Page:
BACKGROUND AND PURPOSE: Management of acute symptomatic internal carotid artery (ICA) occlusion remains controversial. We evaluated outcome predictors of a good recovery in patients with acute symptomatic ICA occlusion. MATERIALS AND METHODS: We retrospectively evaluated 33 consecutive patients (men/women, 23/10; mean age, 66 years) with: 1) acute symptomatic ICA occlusion within 6 hours of symptom onset or with mismatch of symptoms and an early infarct area, 2) National Institutes of Health Stroke Scale (NIHSS) score of 6 or more, and 3) attempted endovascular revascularization of the occluded ICA. Various single and multiple variable analyses were conducted to assess the association of 14 predictors with short-term (1-month NIHSS) and long-term (1-year modified Rankin Scale [mRS]) outcomes. RESULTS: Successful recanalization (at or more than grade 2 distal residual occlusion) was obtained in 14 (42%) of 33 and good recovery (mRS ≤2) after 1 year in 11 (33%) of 33. Distal residual occlusion (DRO; P = .005), initial NIHSS score (P = .023), and postprocedural thrombolysis in cerebral infarction (P = .027), retrograde ICA filling (P = .036), and ophthalmic collaterals (P = .046) were significant predictors of short-term outcome. DRO (P = .018) and initial NIHSS (P = .033) were significant predictors of long-term outcome on univariable analysis. DRO was the only significant predictor for short-term (P = .026) and long-term outcome (P = .033) on multivariable logistic regression. CONCLUSIONS: Active revascularization of acute symptomatic ICA occlusion resulted in good recovery in one third of patients after 1 year. DRO is an independent predictor of a favorable clinical outcome.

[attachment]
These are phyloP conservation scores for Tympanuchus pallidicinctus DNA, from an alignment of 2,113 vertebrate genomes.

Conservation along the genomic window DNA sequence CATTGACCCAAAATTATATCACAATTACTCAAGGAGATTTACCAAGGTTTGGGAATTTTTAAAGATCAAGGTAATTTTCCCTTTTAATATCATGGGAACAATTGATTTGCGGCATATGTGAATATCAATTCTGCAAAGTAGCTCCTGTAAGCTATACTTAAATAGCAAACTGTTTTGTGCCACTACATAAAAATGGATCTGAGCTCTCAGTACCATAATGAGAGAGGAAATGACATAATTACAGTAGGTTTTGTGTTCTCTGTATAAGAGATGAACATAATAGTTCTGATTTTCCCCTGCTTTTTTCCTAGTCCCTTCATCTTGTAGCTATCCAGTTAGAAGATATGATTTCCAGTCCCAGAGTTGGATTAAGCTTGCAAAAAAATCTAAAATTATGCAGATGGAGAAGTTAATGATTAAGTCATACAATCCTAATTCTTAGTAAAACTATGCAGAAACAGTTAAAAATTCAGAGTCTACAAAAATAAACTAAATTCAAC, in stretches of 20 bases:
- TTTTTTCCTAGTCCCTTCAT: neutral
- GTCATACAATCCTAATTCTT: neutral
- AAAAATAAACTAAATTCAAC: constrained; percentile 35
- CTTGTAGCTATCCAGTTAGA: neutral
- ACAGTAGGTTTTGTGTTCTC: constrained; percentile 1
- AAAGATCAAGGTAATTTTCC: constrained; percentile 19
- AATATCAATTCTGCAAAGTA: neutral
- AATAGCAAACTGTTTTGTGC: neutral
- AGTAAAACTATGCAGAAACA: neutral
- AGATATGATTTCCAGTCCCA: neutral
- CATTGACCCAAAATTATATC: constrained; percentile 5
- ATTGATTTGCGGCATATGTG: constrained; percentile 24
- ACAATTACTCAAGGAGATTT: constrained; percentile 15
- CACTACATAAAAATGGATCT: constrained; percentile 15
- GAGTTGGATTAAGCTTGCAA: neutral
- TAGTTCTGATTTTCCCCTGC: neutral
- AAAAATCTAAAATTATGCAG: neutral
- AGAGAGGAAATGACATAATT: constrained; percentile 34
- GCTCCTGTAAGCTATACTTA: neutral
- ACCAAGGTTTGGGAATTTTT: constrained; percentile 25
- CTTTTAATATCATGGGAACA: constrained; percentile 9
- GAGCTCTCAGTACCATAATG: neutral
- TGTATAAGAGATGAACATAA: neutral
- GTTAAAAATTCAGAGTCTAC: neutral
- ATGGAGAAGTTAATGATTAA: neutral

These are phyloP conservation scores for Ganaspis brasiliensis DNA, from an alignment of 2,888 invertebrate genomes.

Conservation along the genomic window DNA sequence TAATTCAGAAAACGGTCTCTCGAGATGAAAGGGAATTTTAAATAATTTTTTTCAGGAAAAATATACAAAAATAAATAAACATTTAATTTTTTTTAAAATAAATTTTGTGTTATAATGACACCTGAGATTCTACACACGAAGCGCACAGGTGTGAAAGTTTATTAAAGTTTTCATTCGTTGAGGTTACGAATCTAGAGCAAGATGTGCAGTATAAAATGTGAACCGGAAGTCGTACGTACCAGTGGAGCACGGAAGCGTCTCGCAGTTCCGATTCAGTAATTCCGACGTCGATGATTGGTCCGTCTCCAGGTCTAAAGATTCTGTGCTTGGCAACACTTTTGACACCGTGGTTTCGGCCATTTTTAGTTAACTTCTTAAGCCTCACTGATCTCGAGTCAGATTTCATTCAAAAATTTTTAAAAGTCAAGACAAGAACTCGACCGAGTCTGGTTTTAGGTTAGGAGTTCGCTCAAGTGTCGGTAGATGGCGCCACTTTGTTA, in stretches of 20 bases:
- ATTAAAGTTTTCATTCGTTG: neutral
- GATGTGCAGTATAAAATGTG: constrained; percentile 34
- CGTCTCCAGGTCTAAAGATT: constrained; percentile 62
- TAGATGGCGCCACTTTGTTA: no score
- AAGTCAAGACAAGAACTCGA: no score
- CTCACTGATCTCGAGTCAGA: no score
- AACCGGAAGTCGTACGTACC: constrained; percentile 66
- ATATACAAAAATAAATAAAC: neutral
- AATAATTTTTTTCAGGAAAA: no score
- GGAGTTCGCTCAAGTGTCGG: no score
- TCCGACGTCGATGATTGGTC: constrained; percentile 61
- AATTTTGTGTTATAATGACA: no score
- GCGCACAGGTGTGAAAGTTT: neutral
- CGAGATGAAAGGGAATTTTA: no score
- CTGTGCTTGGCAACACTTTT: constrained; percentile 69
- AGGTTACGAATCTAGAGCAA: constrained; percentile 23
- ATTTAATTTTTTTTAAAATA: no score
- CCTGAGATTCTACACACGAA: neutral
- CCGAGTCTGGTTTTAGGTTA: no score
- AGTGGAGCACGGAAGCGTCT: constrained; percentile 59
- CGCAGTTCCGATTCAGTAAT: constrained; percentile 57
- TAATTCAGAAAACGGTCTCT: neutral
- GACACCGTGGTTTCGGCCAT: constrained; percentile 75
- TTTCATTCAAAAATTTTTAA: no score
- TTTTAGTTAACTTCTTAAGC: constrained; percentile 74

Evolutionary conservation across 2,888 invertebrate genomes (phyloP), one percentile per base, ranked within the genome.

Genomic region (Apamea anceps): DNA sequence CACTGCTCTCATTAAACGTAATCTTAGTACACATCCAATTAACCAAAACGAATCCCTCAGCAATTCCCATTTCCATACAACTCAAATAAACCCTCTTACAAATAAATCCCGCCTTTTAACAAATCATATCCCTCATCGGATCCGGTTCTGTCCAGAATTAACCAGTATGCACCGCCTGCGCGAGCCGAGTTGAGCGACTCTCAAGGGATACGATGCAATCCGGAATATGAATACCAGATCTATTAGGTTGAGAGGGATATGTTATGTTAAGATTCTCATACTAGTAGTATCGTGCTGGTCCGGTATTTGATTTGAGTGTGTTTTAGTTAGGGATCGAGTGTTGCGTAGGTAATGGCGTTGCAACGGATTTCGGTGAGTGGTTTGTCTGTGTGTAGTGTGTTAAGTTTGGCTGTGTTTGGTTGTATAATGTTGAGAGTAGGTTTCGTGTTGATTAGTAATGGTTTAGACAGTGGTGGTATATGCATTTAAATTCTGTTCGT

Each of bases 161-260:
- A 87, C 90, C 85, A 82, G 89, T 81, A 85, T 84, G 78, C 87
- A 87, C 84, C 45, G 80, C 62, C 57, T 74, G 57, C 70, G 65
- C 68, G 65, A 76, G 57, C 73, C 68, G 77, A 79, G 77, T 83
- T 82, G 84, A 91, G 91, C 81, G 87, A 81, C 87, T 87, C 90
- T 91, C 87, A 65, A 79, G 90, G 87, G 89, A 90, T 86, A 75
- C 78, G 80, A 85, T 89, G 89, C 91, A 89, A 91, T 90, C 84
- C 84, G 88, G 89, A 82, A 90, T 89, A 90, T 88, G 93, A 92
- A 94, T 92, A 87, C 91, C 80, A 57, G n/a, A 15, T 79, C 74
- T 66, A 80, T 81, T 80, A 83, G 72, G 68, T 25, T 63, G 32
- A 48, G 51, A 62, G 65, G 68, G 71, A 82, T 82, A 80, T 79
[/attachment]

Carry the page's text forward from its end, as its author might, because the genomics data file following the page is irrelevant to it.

ASJC Scopus subject areas
- Radiology Nuclear Medicine and imaging
- Clinical Neurology